# saush

## How to hire the best engineers – part 2

Posted in Ruby by sausheong on April 5, 2010

In my previous blog post, I came to the conclusion that

If you’re a hiring manager with a 100 candidates, just interview a sample pool of 7 candidates, choose the best and then interview the rest one at a time until you reach one that better than the best in the sample pool. You will have 90% chance of choosing someone in the top 25% of those 100 candidates.

I mentioned that there are 2 worst case scenarios for this hiring strategy. Firstly, if coincidentally we selected the 7 worst candidates out of 100, then the next one we choose will be taken regardless how good or bad it is. Secondly, if the best candidate is already in the sample pool, then we’ll be going through the rest of the population without finding the best. Let’s talk about these scenarios now.

The first is easily resolved. The probabilities are already considered and calculated in our simulation so we don’t need to worry about that any more. The second is a bit tricky. To find out the failure probability, we tweak the simulation a bit again. This time round instead of getting every sample pool size, we focus on the best results i.e. sample pool size of 7.

require 'rubygems'
require 'faster_csv'

population_size = 100
sample_size = 0..population_size-1
iteration_size = 100000
top = (population_size-25)..(population_size-1)
size = 7
population = []
frequencies = []

iteration_size.times do |iteration|
population = (0..population_size-1).to_a.sort_by {rand}
sample = population.slice(0..size-1)
rest_of_population = population[size..population_size-1]
best_sample = sample.sort.last
rest_of_population.each_with_index do |p, i|
if p > best_sample
frequencies << i
break
end
end
end

puts "Success probability : #{frequencies.size.to_f*100.0/iteration_size.to_f}%"



Notice we’re essentially counting the times we succeed over the iterations we made. The result for this is a success probability of 93%!

Let’s look at some basic laws of probability now. Let’s say A is the event that the strategy works (the sample pool does not contain the best candidate), so the probability of A is P(A) and this value is 0.93. Let’s say B is the event that the the candidate we find out if this strategy is within the best quartile(regardless if A succeeds or not), so the probability of B is P(B). We don’t know the value of P(B) and we can’t really find P(B) since A and B are not independent. What we really want is  . What we do know however is P(B|A) which is the probability of B given A happens. This value is 0.9063 (from the previous post),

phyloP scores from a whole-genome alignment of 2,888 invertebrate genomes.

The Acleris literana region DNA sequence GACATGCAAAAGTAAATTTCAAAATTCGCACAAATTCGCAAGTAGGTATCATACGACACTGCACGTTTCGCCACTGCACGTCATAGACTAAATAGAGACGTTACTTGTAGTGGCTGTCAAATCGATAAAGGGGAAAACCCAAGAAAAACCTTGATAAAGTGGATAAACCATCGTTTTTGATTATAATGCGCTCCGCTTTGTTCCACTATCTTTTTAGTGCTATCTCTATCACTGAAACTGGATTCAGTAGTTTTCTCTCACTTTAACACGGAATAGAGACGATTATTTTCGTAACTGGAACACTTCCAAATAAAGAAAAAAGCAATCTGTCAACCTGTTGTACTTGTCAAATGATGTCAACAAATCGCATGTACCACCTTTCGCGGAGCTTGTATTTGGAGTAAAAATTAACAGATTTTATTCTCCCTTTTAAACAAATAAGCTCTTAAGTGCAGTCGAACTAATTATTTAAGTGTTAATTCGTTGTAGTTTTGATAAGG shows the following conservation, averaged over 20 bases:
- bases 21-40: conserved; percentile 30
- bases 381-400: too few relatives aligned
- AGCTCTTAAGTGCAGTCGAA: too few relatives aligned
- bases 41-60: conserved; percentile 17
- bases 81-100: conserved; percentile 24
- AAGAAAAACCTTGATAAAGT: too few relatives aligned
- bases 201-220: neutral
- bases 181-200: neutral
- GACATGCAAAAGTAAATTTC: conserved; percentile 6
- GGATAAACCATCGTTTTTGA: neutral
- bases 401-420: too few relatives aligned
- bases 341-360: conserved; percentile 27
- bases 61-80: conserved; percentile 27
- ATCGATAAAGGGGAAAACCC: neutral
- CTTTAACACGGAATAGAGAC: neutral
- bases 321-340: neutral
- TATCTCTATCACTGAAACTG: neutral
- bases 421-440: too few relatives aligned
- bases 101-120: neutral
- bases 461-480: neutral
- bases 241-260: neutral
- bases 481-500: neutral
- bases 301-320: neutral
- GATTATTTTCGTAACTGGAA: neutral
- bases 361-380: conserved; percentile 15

Using the rule of multiplication:

which is 84.3% probability that the sample pool does not contain the best candidate and we get the top quartile of the total candidate population.

Next, we want to find out, given that we have a high probability of getting the correct candidates in, how many candidates will we have to interview before we find one that is better than the best in the sample pool? Naturally if we have to interview a lot of candidates before finding one, the strategy isn’t practical. Let’s tweak the simulation again, this time to count the successful ones and get a histogram of the number of interviews before we hit jackpot.

What kind of histogram do you think we will get? An initial thought was that it would be a normal distribution, which is not great news for this strategy, because a histogram peaks around the mean, which means the number of candidates we need to interview is around 40+.

require 'rubygems'
require 'faster_csv'

population_size = 100
sample_size = 0..population_size-1
iteration_size = 100000
top = (population_size-25)..(population_size-1)
size = 7
population = []
frequencies = []

iteration_size.times do |iteration|
population = (0..population_size-1).to_a.sort_by {rand}
sample = population.slice(0..size-1)
rest_of_population = population[size..population_size-1]
best_sample = sample.sort.last
rest_of_population.each_with_index do |p, i|
if p > best_sample
frequencies << i
break
end
end
end

FasterCSV.open('optimal_duration.csv', 'w') do |csv|
rest_of_population = population[size..population_size-1]
rest_of_population.size.times do |i|
count_array = frequencies.find_all{|f| f == i}
csv << [i+1, count_array.size.to_f/frequencies.size.to_f]
end
end



The output is a CSV file called optimal_duration.csv. Charting the data as a histogram, surprisingly we get power law graph like this:

This is good news for or strategy! Looking at our dataset, the probability of the first candidate in the rest of the candidate population to be the one is 13.58% while the probability of getting our man (or woman) in the first 10 candidates we interview is a whopping 63.25%!

So have we nailed the question if the strategy is good one? No, there is still one last question unanswered and this is the breaker. Stay tuned for part 3! (For those who are reading this, an exercise — tell me what you think is the breaker question?)